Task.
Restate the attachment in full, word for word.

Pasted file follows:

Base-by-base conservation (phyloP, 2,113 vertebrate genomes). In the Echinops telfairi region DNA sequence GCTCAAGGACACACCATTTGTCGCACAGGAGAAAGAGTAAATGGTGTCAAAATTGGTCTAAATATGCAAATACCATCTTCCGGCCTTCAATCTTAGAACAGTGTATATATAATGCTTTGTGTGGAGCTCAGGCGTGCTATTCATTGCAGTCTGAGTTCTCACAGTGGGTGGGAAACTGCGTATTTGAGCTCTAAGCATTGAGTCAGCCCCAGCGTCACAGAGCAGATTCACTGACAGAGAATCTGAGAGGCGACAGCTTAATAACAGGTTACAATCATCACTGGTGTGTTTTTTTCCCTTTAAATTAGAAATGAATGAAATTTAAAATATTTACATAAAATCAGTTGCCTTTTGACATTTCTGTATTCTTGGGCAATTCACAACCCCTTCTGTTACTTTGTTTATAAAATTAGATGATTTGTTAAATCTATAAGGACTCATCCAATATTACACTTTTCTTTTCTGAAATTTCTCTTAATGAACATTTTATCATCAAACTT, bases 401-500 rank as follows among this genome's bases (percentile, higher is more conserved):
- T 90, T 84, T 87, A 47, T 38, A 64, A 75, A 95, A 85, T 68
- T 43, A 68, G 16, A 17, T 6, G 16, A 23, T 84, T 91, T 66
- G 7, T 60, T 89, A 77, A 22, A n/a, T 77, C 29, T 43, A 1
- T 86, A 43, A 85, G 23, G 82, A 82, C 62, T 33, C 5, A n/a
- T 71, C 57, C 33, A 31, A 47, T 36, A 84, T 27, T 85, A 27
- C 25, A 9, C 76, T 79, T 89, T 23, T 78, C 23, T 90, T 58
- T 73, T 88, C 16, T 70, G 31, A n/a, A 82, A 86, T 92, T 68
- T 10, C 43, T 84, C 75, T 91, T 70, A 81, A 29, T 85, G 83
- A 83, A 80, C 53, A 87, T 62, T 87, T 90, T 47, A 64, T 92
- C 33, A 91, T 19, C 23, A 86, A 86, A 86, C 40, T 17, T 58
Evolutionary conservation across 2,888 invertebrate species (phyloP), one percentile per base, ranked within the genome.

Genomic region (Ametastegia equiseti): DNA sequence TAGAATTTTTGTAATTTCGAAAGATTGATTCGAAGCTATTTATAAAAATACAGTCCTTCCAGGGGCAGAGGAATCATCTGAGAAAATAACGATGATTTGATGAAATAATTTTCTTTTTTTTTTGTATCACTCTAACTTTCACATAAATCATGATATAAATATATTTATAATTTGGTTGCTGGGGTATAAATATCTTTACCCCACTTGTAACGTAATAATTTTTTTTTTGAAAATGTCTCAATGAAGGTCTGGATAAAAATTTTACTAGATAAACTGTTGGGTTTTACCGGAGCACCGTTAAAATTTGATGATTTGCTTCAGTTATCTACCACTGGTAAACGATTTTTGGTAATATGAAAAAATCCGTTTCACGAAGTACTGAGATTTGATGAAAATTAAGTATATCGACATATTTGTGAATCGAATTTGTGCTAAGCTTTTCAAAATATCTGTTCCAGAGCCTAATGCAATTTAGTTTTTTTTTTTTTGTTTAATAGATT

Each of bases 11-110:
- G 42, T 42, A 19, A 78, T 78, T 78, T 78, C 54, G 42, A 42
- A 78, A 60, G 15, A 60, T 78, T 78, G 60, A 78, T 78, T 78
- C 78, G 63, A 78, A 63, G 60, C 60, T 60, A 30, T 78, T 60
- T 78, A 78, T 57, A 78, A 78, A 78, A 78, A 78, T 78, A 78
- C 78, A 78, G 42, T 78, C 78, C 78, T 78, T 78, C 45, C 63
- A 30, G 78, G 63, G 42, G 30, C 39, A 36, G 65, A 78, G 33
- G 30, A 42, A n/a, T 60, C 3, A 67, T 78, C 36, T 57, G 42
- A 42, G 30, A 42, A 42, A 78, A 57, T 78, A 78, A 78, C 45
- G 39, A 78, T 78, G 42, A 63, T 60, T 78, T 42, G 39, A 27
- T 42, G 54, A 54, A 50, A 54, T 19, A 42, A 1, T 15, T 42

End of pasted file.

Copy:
Base-by-base conservation (phyloP, 2,113 vertebrate genomes). In the Echinops telfairi region DNA sequence GCTCAAGGACACACCATTTGTCGCACAGGAGAAAGAGTAAATGGTGTCAAAATTGGTCTAAATATGCAAATACCATCTTCCGGCCTTCAATCTTAGAACAGTGTATATATAATGCTTTGTGTGGAGCTCAGGCGTGCTATTCATTGCAGTCTGAGTTCTCACAGTGGGTGGGAAACTGCGTATTTGAGCTCTAAGCATTGAGTCAGCCCCAGCGTCACAGAGCAGATTCACTGACAGAGAATCTGAGAGGCGACAGCTTAATAACAGGTTACAATCATCACTGGTGTGTTTTTTTCCCTTTAAATTAGAAATGAATGAAATTTAAAATATTTACATAAAATCAGTTGCCTTTTGACATTTCTGTATTCTTGGGCAATTCACAACCCCTTCTGTTACTTTGTTTATAAAATTAGATGATTTGTTAAATCTATAAGGACTCATCCAATATTACACTTTTCTTTTCTGAAATTTCTCTTAATGAACATTTTATCATCAAACTT, bases 401-500 rank as follows among this genome's bases (percentile, higher is more conserved):
- T 90, T 84, T 87, A 47, T 38, A 64, A 75, A 95, A 85, T 68
- T 43, A 68, G 16, A 17, T 6, G 16, A 23, T 84, T 91, T 66
- G 7, T 60, T 89, A 77, A 22, A n/a, T 77, C 29, T 43, A 1
- T 86, A 43, A 85, G 23, G 82, A 82, C 62, T 33, C 5, A n/a
- T 71, C 57, C 33, A 31, A 47, T 36, A 84, T 27, T 85, A 27
- C 25, A 9, C 76, T 79, T 89, T 23, T 78, C 23, T 90, T 58
- T 73, T 88, C 16, T 70, G 31, A n/a, A 82, A 86, T 92, T 68
- T 10, C 43, T 84, C 75, T 91, T 70, A 81, A 29, T 85, G 83
- A 83, A 80, C 53, A 87, T 62, T 87, T 90, T 47, A 64, T 92
- C 33, A 91, T 19, C 23, A 86, A 86, A 86, C 40, T 17, T 58
Evolutionary conservation across 2,888 invertebrate species (phyloP), one percentile per base, ranked within the genome.

Genomic region (Ametastegia equiseti): DNA sequence TAGAATTTTTGTAATTTCGAAAGATTGATTCGAAGCTATTTATAAAAATACAGTCCTTCCAGGGGCAGAGGAATCATCTGAGAAAATAACGATGATTTGATGAAATAATTTTCTTTTTTTTTTGTATCACTCTAACTTTCACATAAATCATGATATAAATATATTTATAATTTGGTTGCTGGGGTATAAATATCTTTACCCCACTTGTAACGTAATAATTTTTTTTTTGAAAATGTCTCAATGAAGGTCTGGATAAAAATTTTACTAGATAAACTGTTGGGTTTTACCGGAGCACCGTTAAAATTTGATGATTTGCTTCAGTTATCTACCACTGGTAAACGATTTTTGGTAATATGAAAAAATCCGTTTCACGAAGTACTGAGATTTGATGAAAATTAAGTATATCGACATATTTGTGAATCGAATTTGTGCTAAGCTTTTCAAAATATCTGTTCCAGAGCCTAATGCAATTTAGTTTTTTTTTTTTTGTTTAATAGATT

Each of bases 11-110:
- G 42, T 42, A 19, A 78, T 78, T 78, T 78, C 54, G 42, A 42
- A 78, A 60, G 15, A 60, T 78, T 78, G 60, A 78, T 78, T 78
- C 78, G 63, A 78, A 63, G 60, C 60, T 60, A 30, T 78, T 60
- T 78, A 78, T 57, A 78, A 78, A 78, A 78, A 78, T 78, A 78
- C 78, A 78, G 42, T 78, C 78, C 78, T 78, T 78, C 45, C 63
- A 30, G 78, G 63, G 42, G 30, C 39, A 36, G 65, A 78, G 33
- G 30, A 42, A n/a, T 60, C 3, A 67, T 78, C 36, T 57, G 42
- A 42, G 30, A 42, A 42, A 78, A 57, T 78, A 78, A 78, C 45
- G 39, A 78, T 78, G 42, A 63, T 60, T 78, T 42, G 39, A 27
- T 42, G 54, A 54, A 50, A 54, T 19, A 42, A 1, T 15, T 42